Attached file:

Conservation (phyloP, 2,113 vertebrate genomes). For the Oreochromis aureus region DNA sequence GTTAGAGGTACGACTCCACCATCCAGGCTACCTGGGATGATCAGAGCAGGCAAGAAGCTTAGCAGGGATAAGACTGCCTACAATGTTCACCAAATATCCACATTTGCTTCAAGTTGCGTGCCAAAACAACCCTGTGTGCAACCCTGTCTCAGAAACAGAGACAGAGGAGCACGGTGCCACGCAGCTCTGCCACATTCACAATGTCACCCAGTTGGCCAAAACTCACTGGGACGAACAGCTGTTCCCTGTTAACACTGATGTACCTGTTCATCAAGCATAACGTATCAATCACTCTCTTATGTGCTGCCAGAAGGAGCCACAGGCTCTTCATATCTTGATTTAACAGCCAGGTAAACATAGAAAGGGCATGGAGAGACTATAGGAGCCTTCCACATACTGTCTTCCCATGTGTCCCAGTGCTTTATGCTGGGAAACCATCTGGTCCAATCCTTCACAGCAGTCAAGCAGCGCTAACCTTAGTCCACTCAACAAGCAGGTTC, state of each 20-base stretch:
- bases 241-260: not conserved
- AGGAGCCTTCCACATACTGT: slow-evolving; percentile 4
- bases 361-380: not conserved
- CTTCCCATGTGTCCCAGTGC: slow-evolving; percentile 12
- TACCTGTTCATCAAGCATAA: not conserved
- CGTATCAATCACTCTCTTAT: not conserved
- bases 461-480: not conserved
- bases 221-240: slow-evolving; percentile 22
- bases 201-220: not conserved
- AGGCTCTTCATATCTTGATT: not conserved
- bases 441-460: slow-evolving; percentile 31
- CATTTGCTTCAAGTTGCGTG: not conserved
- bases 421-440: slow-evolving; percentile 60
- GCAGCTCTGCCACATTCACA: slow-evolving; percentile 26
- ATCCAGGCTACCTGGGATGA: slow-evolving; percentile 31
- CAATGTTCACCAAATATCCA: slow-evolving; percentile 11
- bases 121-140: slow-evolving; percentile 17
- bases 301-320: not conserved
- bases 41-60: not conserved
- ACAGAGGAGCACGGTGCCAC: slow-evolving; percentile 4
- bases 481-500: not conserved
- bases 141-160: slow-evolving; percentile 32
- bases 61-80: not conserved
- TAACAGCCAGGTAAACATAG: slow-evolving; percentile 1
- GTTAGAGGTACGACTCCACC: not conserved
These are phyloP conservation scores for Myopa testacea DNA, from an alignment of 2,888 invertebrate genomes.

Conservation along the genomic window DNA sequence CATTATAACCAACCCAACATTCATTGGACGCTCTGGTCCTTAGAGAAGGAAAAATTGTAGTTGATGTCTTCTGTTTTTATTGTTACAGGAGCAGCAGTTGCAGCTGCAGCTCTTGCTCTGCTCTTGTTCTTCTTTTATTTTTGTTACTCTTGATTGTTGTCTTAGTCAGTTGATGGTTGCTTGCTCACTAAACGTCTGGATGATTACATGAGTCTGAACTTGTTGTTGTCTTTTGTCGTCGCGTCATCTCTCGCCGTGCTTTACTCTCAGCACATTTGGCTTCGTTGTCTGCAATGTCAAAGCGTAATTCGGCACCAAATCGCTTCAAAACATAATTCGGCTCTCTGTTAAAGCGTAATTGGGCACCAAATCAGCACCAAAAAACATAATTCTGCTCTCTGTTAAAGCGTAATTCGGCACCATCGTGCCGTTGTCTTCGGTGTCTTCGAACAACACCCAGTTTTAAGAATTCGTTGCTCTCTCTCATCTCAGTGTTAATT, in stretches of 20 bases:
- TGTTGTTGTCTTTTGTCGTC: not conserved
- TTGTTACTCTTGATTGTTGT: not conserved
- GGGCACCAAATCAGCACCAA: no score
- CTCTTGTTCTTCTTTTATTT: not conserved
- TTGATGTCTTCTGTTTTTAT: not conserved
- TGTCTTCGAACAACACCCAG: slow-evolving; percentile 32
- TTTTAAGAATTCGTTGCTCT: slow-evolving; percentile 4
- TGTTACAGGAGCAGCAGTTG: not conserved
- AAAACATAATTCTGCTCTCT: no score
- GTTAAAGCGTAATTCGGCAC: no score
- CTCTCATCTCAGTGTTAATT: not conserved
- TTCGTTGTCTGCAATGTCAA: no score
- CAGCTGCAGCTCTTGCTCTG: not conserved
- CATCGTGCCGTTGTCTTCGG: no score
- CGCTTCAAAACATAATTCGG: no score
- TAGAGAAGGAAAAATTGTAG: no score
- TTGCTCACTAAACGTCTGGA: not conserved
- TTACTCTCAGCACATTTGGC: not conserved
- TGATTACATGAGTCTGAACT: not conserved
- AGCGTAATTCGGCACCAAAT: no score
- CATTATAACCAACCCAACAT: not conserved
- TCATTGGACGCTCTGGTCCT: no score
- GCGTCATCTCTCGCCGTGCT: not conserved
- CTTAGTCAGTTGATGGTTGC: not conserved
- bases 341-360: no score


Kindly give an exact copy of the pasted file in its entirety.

Conservation (phyloP, 2,113 vertebrate genomes). For the Oreochromis aureus region DNA sequence GTTAGAGGTACGACTCCACCATCCAGGCTACCTGGGATGATCAGAGCAGGCAAGAAGCTTAGCAGGGATAAGACTGCCTACAATGTTCACCAAATATCCACATTTGCTTCAAGTTGCGTGCCAAAACAACCCTGTGTGCAACCCTGTCTCAGAAACAGAGACAGAGGAGCACGGTGCCACGCAGCTCTGCCACATTCACAATGTCACCCAGTTGGCCAAAACTCACTGGGACGAACAGCTGTTCCCTGTTAACACTGATGTACCTGTTCATCAAGCATAACGTATCAATCACTCTCTTATGTGCTGCCAGAAGGAGCCACAGGCTCTTCATATCTTGATTTAACAGCCAGGTAAACATAGAAAGGGCATGGAGAGACTATAGGAGCCTTCCACATACTGTCTTCCCATGTGTCCCAGTGCTTTATGCTGGGAAACCATCTGGTCCAATCCTTCACAGCAGTCAAGCAGCGCTAACCTTAGTCCACTCAACAAGCAGGTTC, state of each 20-base stretch:
- bases 241-260: not conserved
- AGGAGCCTTCCACATACTGT: slow-evolving; percentile 4
- bases 361-380: not conserved
- CTTCCCATGTGTCCCAGTGC: slow-evolving; percentile 12
- TACCTGTTCATCAAGCATAA: not conserved
- CGTATCAATCACTCTCTTAT: not conserved
- bases 461-480: not conserved
- bases 221-240: slow-evolving; percentile 22
- bases 201-220: not conserved
- AGGCTCTTCATATCTTGATT: not conserved
- bases 441-460: slow-evolving; percentile 31
- CATTTGCTTCAAGTTGCGTG: not conserved
- bases 421-440: slow-evolving; percentile 60
- GCAGCTCTGCCACATTCACA: slow-evolving; percentile 26
- ATCCAGGCTACCTGGGATGA: slow-evolving; percentile 31
- CAATGTTCACCAAATATCCA: slow-evolving; percentile 11
- bases 121-140: slow-evolving; percentile 17
- bases 301-320: not conserved
- bases 41-60: not conserved
- ACAGAGGAGCACGGTGCCAC: slow-evolving; percentile 4
- bases 481-500: not conserved
- bases 141-160: slow-evolving; percentile 32
- bases 61-80: not conserved
- TAACAGCCAGGTAAACATAG: slow-evolving; percentile 1
- GTTAGAGGTACGACTCCACC: not conserved
These are phyloP conservation scores for Myopa testacea DNA, from an alignment of 2,888 invertebrate genomes.

Conservation along the genomic window DNA sequence CATTATAACCAACCCAACATTCATTGGACGCTCTGGTCCTTAGAGAAGGAAAAATTGTAGTTGATGTCTTCTGTTTTTATTGTTACAGGAGCAGCAGTTGCAGCTGCAGCTCTTGCTCTGCTCTTGTTCTTCTTTTATTTTTGTTACTCTTGATTGTTGTCTTAGTCAGTTGATGGTTGCTTGCTCACTAAACGTCTGGATGATTACATGAGTCTGAACTTGTTGTTGTCTTTTGTCGTCGCGTCATCTCTCGCCGTGCTTTACTCTCAGCACATTTGGCTTCGTTGTCTGCAATGTCAAAGCGTAATTCGGCACCAAATCGCTTCAAAACATAATTCGGCTCTCTGTTAAAGCGTAATTGGGCACCAAATCAGCACCAAAAAACATAATTCTGCTCTCTGTTAAAGCGTAATTCGGCACCATCGTGCCGTTGTCTTCGGTGTCTTCGAACAACACCCAGTTTTAAGAATTCGTTGCTCTCTCTCATCTCAGTGTTAATT, in stretches of 20 bases:
- TGTTGTTGTCTTTTGTCGTC: not conserved
- TTGTTACTCTTGATTGTTGT: not conserved
- GGGCACCAAATCAGCACCAA: no score
- CTCTTGTTCTTCTTTTATTT: not conserved
- TTGATGTCTTCTGTTTTTAT: not conserved
- TGTCTTCGAACAACACCCAG: slow-evolving; percentile 32
- TTTTAAGAATTCGTTGCTCT: slow-evolving; percentile 4
- TGTTACAGGAGCAGCAGTTG: not conserved
- AAAACATAATTCTGCTCTCT: no score
- GTTAAAGCGTAATTCGGCAC: no score
- CTCTCATCTCAGTGTTAATT: not conserved
- TTCGTTGTCTGCAATGTCAA: no score
- CAGCTGCAGCTCTTGCTCTG: not conserved
- CATCGTGCCGTTGTCTTCGG: no score
- CGCTTCAAAACATAATTCGG: no score
- TAGAGAAGGAAAAATTGTAG: no score
- TTGCTCACTAAACGTCTGGA: not conserved
- TTACTCTCAGCACATTTGGC: not conserved
- TGATTACATGAGTCTGAACT: not conserved
- AGCGTAATTCGGCACCAAAT: no score
- CATTATAACCAACCCAACAT: not conserved
- TCATTGGACGCTCTGGTCCT: no score
- GCGTCATCTCTCGCCGTGCT: not conserved
- CTTAGTCAGTTGATGGTTGC: not conserved
- bases 341-360: no score